This chapter will get you started with Borg development.
Borg is written in Python (with a little bit of Cython and C for the performance critical parts).
… are welcome!
Some guidance for contributors:
Discuss changes on the GitHub issue tracker, on IRC or on the mailing list.
Make your PRs on the
master branch (see Branching Model for details).
Do clean changesets:
Focus on some topic, resist changing anything else.
Do not do style changes mixed with functional changes.
Try to avoid refactorings mixed with functional changes.
If you need to fix something after commit/push:
If there are ongoing reviews: do a fixup commit you can squash into the bad commit later.
If there are no ongoing reviews or you did not push the bad commit yet: amend the commit to include your fix or merge the fixup commit before pushing.
Have a nice, clear, typo-free commit comment.
If you fixed an issue, refer to it in your commit comment.
Follow the style guide (see below).
If you write new code, please add tests and docs for it.
Run the tests, fix any issues that come up.
Make a pull request on GitHub.
Wait for review by other developers.
Borg development happens on the
master branch and uses GitHub pull
requests (if you don’t have GitHub or don’t want to use it you can
send smaller patches via the borgbackup mailing list to the maintainers).
Stable releases are maintained on maintenance branches named
the maintenance branch of the 1.2.x series is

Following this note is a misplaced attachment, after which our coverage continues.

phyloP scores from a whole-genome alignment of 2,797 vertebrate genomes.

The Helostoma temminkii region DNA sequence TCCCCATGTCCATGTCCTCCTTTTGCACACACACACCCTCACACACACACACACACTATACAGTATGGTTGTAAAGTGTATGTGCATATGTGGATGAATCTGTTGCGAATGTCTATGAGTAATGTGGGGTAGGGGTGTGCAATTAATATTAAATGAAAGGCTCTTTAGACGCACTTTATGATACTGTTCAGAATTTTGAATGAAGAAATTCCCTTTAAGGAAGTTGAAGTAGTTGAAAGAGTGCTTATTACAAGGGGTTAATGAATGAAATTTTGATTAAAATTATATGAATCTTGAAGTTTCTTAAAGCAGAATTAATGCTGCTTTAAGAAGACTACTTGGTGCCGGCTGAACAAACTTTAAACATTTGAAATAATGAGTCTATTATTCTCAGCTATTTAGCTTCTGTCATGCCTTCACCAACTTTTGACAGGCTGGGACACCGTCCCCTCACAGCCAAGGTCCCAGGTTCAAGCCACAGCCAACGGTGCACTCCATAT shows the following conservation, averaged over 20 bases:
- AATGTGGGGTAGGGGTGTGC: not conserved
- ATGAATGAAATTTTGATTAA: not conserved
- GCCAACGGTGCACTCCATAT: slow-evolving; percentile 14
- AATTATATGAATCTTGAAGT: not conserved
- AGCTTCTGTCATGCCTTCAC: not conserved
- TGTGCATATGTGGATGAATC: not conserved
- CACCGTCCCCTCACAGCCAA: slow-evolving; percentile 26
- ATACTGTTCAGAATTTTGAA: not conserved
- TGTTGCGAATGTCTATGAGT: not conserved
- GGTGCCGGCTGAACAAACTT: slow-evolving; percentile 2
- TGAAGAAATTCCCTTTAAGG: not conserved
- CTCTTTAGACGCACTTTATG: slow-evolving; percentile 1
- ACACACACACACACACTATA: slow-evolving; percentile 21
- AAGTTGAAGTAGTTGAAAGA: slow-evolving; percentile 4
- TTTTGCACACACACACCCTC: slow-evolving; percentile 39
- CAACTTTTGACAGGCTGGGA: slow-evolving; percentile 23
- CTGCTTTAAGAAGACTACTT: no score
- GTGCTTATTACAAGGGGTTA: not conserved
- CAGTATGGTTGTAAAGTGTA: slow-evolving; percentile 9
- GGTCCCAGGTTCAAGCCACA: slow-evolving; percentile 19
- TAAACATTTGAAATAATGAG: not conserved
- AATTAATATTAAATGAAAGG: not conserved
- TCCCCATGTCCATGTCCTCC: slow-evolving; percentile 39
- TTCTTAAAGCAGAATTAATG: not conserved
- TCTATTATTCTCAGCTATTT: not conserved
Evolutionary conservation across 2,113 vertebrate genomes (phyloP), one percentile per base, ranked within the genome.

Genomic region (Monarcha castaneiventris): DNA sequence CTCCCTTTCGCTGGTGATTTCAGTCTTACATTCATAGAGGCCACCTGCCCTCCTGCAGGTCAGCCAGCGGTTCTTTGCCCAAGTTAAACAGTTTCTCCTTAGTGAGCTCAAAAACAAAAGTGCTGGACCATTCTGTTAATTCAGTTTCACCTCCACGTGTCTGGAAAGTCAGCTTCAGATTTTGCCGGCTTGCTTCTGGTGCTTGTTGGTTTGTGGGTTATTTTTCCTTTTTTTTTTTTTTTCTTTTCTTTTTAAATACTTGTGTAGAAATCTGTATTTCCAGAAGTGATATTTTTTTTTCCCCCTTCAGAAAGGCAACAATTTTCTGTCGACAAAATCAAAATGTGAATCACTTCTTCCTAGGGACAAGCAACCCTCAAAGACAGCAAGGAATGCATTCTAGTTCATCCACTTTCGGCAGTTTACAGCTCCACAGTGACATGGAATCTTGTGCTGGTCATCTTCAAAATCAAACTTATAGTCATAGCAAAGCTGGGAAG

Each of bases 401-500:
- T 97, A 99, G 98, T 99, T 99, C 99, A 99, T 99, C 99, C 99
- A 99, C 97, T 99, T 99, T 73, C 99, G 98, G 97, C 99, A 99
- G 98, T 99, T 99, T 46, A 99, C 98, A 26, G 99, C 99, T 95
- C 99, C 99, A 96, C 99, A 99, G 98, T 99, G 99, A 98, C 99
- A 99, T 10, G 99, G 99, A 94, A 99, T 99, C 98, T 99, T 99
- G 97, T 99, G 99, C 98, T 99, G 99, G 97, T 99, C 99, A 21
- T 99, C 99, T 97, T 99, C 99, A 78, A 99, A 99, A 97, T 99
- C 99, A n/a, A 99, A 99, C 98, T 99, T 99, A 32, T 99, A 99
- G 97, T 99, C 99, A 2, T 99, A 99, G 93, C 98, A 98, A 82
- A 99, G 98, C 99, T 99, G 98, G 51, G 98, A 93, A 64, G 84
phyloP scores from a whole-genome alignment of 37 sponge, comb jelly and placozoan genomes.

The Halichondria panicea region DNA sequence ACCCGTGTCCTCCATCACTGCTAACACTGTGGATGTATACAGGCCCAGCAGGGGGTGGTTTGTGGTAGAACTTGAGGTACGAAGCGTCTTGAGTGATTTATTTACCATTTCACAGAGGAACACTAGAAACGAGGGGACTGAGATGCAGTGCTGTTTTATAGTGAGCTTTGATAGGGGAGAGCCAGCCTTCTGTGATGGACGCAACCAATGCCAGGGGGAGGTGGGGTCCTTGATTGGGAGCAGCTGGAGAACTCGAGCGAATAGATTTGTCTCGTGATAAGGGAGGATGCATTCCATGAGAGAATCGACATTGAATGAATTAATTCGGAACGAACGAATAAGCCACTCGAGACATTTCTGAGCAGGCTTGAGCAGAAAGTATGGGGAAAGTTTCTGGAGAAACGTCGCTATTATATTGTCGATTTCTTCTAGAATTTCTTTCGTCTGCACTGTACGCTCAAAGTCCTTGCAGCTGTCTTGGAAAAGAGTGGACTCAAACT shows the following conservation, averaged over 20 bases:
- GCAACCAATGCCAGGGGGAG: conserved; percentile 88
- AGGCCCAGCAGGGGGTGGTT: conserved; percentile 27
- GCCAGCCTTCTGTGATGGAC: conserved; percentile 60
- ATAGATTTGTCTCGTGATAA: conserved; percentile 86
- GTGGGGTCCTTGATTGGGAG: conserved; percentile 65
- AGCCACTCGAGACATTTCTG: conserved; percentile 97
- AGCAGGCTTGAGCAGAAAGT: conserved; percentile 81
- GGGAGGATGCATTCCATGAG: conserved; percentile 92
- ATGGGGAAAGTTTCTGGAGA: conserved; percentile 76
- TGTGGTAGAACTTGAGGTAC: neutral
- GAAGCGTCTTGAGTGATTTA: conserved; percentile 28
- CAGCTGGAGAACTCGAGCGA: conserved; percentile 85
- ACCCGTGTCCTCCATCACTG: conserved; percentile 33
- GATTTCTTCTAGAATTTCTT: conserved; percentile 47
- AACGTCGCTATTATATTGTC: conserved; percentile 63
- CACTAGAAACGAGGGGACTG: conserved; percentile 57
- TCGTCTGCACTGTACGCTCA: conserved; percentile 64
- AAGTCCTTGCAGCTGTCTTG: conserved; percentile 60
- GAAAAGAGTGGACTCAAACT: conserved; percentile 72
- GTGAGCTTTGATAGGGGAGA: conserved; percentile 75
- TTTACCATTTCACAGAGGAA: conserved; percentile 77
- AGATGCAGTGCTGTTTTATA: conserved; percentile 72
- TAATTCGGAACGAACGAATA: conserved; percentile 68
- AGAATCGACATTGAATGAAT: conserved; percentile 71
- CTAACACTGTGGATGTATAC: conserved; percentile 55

Most PRs should be filed against the
master branch. Only if an
issue affects only a particular maintenance branch a PR should be
filed against it directly.
While discussing / reviewing a PR it will be decided whether the change should be applied to maintenance branches. Each maintenance branch has a corresponding backport/x.y-maint label, which will then be applied.
Changes that are typically considered for backporting:
Data loss, corruption and inaccessibility fixes.
From time to time a maintainer will backport the changes for a maintenance branch, typically before a release or if enough changes were collected:
Notify others that you’re doing this to avoid duplicate work.
Branch a backporting branch off the maintenance branch.
Cherry pick and backport the changes from each labelled PR, remove the label for each PR you’ve backported.
To preserve authorship metadata, do not follow the
instructions to use
git commit after resolving conflicts. Instead,
stage conflict resolutions and run
git cherry-pick --continue,
much like using
To avoid merge issues (a cherry pick is a form of merge), use
these options (similar to the
git merge options used previously,
-x option adds a reference to the original commit):
git cherry-pick --strategy recursive -X rename-threshold=5% -x
Make a PR of the backporting branch against the maintenance branch for backport review. Mention the backported PRs in this PR, e.g.:
Includes changes from #2055 #2057 #2381
This way GitHub will automatically show in these PRs where they were backported.
Previously (until release 1.0.10) Borg used a “merge upwards” model where most minor changes and fixes where committed to a maintenance branch (eg. 1.0-maint), and the maintenance branch(es) were regularly merged back into the main development branch. This became more and more troublesome due to merges growing more conflict-heavy and error-prone.